By Daniel Whitehead
Many returned missionaries have a hard time adjusting to normal life after serving for two years.
For student athletes, the transition is even more difficult. Not only do they have to return to college and reintroduce themselves to the social atmosphere, but many must also shake the rust off their legs and increase their lung capacities to previous states.
Noah Hartsock and Jackson Emery of the men”s basketball team find themselves in such conditions. Hartsock, a forward from Bartlesville, Okla., returned to the team in late July after serving in the Salt Lake City South Spanish-speaking Mission, immediately after graduating from high school in 2006. Emery returned in June and looks to build on his impressive 2005-06 freshman year statistics after serving in the Mexico Leon mission.
Bienvenidos a Provo once again.
Both are shaking the dust off their post-mission legs to prepare for the upcoming season.
“It”s great to be back here working with the team, trying to get back in shape,” Hartsock said. “It”s been a lot of fun, but a lot of hard work too.”
Just a week after his return, Emery started working out again under strength and conditioning coach Justin McClure. Though a quick adjustment is desired, teammates and coaches understand the time required for a full recovery.
“More than anything, they tell us to watch out because our body isn”t used to this,” Emery said. “Your body tightens up and you have to learn your limits. I have to stretch out a lot here and then I go home to stretch some more, putting ice on and taking all the precautionary steps.”
Junior center Chris Miles overcame his post-mission year last season and is giving his teammates tips on how to return.
“You have to always keep your head up,” he said. “There are days when your legs feel sore and you think, ”Why am I feeling this way?” When those days come, you just fight through it and you”ll get back to where you were before.”
Their effort hasn”t gone unnoticed by head coach Dave Rose.
“[Noah Hartsock] has been surprisingly good with his ability to physically stay with us after getting home so late,” he said. “His execution is coming along well and he”s ahead of where we thought he would be. Jackson [Emery] is battling sore legs, but he plays so hard and his effort is consistent. He just goes and goes and goes.”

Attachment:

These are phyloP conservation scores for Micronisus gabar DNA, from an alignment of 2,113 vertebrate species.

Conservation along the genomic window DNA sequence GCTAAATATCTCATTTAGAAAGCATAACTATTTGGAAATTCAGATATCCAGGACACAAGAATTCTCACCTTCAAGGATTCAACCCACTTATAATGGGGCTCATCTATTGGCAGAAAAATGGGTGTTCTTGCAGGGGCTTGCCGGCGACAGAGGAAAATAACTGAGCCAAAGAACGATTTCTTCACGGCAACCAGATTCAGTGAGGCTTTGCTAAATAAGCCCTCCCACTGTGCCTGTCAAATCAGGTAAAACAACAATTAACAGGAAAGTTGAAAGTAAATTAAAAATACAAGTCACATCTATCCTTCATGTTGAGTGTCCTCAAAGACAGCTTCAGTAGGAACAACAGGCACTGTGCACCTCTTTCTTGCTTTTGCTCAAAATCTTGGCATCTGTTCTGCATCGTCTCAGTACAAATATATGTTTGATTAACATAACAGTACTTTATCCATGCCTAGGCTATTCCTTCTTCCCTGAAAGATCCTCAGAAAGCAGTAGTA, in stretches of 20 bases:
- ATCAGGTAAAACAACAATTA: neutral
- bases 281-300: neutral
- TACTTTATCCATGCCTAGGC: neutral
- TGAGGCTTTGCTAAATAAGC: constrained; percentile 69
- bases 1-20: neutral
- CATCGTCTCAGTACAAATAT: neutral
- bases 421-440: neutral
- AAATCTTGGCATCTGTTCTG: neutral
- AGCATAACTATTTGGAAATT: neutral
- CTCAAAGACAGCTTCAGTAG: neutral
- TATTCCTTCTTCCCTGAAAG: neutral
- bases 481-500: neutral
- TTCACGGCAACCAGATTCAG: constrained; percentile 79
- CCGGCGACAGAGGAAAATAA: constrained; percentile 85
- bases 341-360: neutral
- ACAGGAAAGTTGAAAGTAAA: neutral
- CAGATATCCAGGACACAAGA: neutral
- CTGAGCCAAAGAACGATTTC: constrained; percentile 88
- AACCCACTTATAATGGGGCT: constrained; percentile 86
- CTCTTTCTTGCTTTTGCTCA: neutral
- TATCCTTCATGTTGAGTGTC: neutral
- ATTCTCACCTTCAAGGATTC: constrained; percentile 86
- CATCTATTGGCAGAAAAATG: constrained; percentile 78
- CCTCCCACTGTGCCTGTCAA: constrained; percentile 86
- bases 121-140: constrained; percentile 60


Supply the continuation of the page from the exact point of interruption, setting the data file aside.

Both are coming home to a program that is much different from the one they knew so many years ago. Hartsock committed to the Cougars during former coach Steve Cleveland”s last season, when the team went 9-21. Emery”s freshman campaign was Rose”s first season as head coach, when the Cougars finished at a respectable 20-9.
However, Emery sees a change in atmosphere.
“Before, no one knew what was going on because we had a new coaching staff and a lot of new or inexperienced players,” he said. “Now, it”s more of a certainty. We know what the program is and what we want to do with it. We have expectations of what we want to achieve.”
They look to contribute to Rose”s system in any way possible and are following the lead of veterans Lee Cummard and Jonathan Tavernari.
“We”ve got some good players here already,” Hartsock said. “I”ll rebound, play defense, and contribute in any way I can.”
“I”m just going to come in and do whatever they need me to do,” he said. “I”ll defend or knock down the three or distribute the ball to Lee [Cummard] and Chris [Miles].”
They believe the mission experience will have long-lasting effects.
“In the beginning, it”s going to hurt my game,” Hartsock said. “But I”m more mature and I think it”s going to help out in the long run.”
Emery said he feels like his mission experiences helped him improve mentally and emotionally, so he can now serve a vital role on the hardwood in 2008-09.
“Mentally, I”m more confident and more stable,” Emery said. “The mission helped with the mental part and the emotional part. In the long run, it will all help out.”